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ORIGINAL REPORT

One-to-many propensity score matching in cohort studies

Jeremy A. Rassen1*, Abhi A. Shelat2, Jessica Myers1, Robert J. Glynn1, Kenneth J. Rothman3

and Sebastian Schneeweiss1

1Division of Pharmacoepidemiology and Pharmacoeconomics; Department of Medicine, Brigham and Women’s Hospital and Harvard

Medical School, Boston, MA, USA

2Department of Computer Science, University of Virginia, Charlottesville, VA, USA

3RTI International, Research Triangle Park, NC, USA

ABSTRACT

Background

matching ratio is thought to improve precision but may come with a trade-off with respect to bias.

Objective

To evaluate several methods of propensity score matching in cohort studies through simulation and empirical analyses.

Methods

We simulated cohorts of 20000 patients with exposure prevalence of 10%–50%. We simulated five dichotomous and five continuous

confounders. We estimated propensity scores and matched using digit-based greedy (“greedy”), pairwise nearest neighbor within a caliper (“nearest

neighbor”), and a nearest neighbor approach that sought to balance the scores of the comparison patient above and below that of the treated patient

(“balanced nearest neighbor”). We matched at both fixed and variable matching ratios and also evaluated sequential and parallel schemes for the

order of formation of 1:n match groups. We then applied this same approach to two cohorts of patients drawn from administrative claims data.

Results

Increasing the match ratio beyond 1:1 generally resulted in somewhat higher bias. It also resulted in lower variance with variable

ratio matching but higher variance with fixed. The parallel approach generally resulted in higher mean squared error but lower bias than the

sequential approach. Variable ratio, parallel, balanced nearest neighbor matching generally yielded the lowest bias and mean squared error.

Conclusions

1:n matching can be used to increase precision in cohort studies. We recommend a variable ratio, parallel, balanced 1:n,

nearest neighbor approach that increases precision over 1:1 matching at a small cost in bias. Copyright © 2012 John Wiley & Sons, Ltd.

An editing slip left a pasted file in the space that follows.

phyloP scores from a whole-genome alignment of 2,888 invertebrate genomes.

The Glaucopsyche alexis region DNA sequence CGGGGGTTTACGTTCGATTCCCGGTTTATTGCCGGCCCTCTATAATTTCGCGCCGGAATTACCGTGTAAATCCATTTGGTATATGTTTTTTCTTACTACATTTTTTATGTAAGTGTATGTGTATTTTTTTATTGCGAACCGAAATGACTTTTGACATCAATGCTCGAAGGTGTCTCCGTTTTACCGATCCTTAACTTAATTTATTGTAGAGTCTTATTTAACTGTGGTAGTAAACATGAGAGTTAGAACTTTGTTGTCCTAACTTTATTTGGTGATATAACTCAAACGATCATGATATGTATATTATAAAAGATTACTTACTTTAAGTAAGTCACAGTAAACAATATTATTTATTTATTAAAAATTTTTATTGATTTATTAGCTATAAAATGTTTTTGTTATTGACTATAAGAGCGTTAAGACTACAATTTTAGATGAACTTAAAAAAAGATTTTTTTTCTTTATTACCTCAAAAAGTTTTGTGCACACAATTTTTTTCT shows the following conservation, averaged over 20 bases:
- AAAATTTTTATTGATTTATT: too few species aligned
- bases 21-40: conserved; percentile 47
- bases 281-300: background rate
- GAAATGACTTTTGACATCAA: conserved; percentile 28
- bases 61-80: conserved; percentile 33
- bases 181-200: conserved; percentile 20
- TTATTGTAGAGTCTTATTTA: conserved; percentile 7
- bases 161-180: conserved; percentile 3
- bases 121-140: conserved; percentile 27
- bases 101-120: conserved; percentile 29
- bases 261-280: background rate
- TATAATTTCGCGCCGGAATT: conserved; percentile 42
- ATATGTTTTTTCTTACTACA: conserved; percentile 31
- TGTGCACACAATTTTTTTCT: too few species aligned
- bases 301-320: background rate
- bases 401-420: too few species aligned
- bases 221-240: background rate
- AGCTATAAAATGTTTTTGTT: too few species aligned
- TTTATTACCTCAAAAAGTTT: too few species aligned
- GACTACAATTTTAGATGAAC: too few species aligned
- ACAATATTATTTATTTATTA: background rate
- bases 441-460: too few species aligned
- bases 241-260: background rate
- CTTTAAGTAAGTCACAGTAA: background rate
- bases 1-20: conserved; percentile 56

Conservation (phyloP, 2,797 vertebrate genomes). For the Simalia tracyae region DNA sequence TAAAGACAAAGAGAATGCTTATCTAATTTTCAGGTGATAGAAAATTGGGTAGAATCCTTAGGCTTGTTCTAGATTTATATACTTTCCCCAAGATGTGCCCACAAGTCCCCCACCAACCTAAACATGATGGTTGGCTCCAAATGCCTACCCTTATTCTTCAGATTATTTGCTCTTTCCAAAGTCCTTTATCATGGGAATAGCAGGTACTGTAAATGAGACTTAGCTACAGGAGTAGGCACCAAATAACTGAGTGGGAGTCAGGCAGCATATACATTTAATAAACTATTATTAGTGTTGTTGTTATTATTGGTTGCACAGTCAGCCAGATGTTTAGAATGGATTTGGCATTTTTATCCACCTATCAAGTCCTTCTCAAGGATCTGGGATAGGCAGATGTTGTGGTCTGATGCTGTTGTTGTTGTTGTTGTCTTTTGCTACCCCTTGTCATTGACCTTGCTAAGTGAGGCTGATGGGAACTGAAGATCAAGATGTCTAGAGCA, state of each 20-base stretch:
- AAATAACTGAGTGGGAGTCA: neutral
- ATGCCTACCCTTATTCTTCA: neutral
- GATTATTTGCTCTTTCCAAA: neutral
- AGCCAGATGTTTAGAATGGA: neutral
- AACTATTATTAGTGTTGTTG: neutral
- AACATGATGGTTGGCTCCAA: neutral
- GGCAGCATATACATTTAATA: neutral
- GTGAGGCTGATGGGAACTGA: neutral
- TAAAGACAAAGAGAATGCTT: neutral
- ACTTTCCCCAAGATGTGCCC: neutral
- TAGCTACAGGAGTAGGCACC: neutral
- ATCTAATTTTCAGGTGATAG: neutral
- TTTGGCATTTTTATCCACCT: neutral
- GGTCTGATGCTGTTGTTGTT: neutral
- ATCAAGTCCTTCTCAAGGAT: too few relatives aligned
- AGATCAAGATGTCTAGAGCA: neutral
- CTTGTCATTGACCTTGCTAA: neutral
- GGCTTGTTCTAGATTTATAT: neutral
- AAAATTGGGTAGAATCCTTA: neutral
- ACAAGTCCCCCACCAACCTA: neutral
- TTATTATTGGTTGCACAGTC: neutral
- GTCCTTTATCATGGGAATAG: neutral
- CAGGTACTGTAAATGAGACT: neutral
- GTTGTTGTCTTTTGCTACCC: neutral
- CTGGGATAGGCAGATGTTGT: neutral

Among the large number of cohort studies that employ propensity score matching, most match patients 1:1. Increasing the

key words—propensity scores; confounding factors (epidemiology); epidemiologic methods; comparative effectiveness research

Received 19 August 2011; Revised 23 February 2012; Accepted 24 February 2012

INTRODUCTION

Epidemiologists have long employed matching in cohort

studies, and matched cohort studies may be particularly

applicable in automated safety surveillance systems and

other scenarios. Whereas matching was traditionally

performed on specific factors—age, sex, days on treat-

ment1—today’s matching is often carried out on a

summary score, such as a propensity score2–4or disease

risk score.5In cohort studies, matching on propensity

scoresoffersinvestigatorstheabilitytobalancetreatment

groups across all putative risk factors, and allows easy

inspection of the achieved balance across measured cov-

ariates. It excludes those subjects in the non-overlapping

ranges of the score, thereby giving an estimate of the

treatment effect among the treated, an important clinical

measure.6–8The matching process serves a function

similar to propensity score trimming and improves the

validity of the estimate.91:1 matching on propensity

scores is often performed using SAS-based greedy

matching algorithm,10which offers a fast way to get ap-

proximately nearest neighbor matches.10,11Nearest

neighbor matching, although shown to provide better

balance among treatment groups, is not frequently used

in epidemiology.12

Cohort study matching at ratios of 1:n, with either a

fixed or variable n, can yield higher precision and thus

smaller confidence intervals than does simple 1:1

matching. It has also been known to increase bias,

because second matches will generally be of lower qual-

ity than the first.13When going beyond 1:1 matching

*Correspondence to: J. A. Rassen, Division of Pharmacoepidemiology and

Pharmacoeconomics, Department of Medicine, Brigham and Women’s

Hospital, Harvard Medical School, 1620 Tremont Street Suite 3030, Boston,

MA 02120, USA. E-mail: jrassen@post.harvard.edu

Dr. Rassen is a recipient of a career development award from Agency for

Healthcare Research and Quality (K01 HS018088). The Division of Pharmacoe-

pidemiology received gifts from IBM Netezza and Tableau Software.

Copyright © 2012 John Wiley & Sons, Ltd.

pharmacoepidemiology and drug safety 2012; 21(S2): 69–80

Published online in Wiley Online Library (wileyonlinelibrary.com) DOI: 10.1002/pds.3263

Page 2

ratios, Ming and Rosenbaum recommend employing

variable ratio techniques, which reduce bias as compared

with fixed ratio matching but also result in a loss in trans-

parencyofa“Table1”presentationofcovariatebalancein

the patient cohort.14Variable ratio matching retains more

exposed subjects than fixed ratio by not dropping those

without the set number of comparison group matches.

1:n matching without replacement is frequently

accomplished by creating a 1:1 matched cohort and

then adding second-level, third-level, and higher-level

matches from among the remaining patients.15,16We re-

fer to this as a sequential, “everyone gets firsts before

anyone gets seconds” approach. The advantage of this

approach is that no treated patient is “starved” of his or

her single best available comparison patient match as a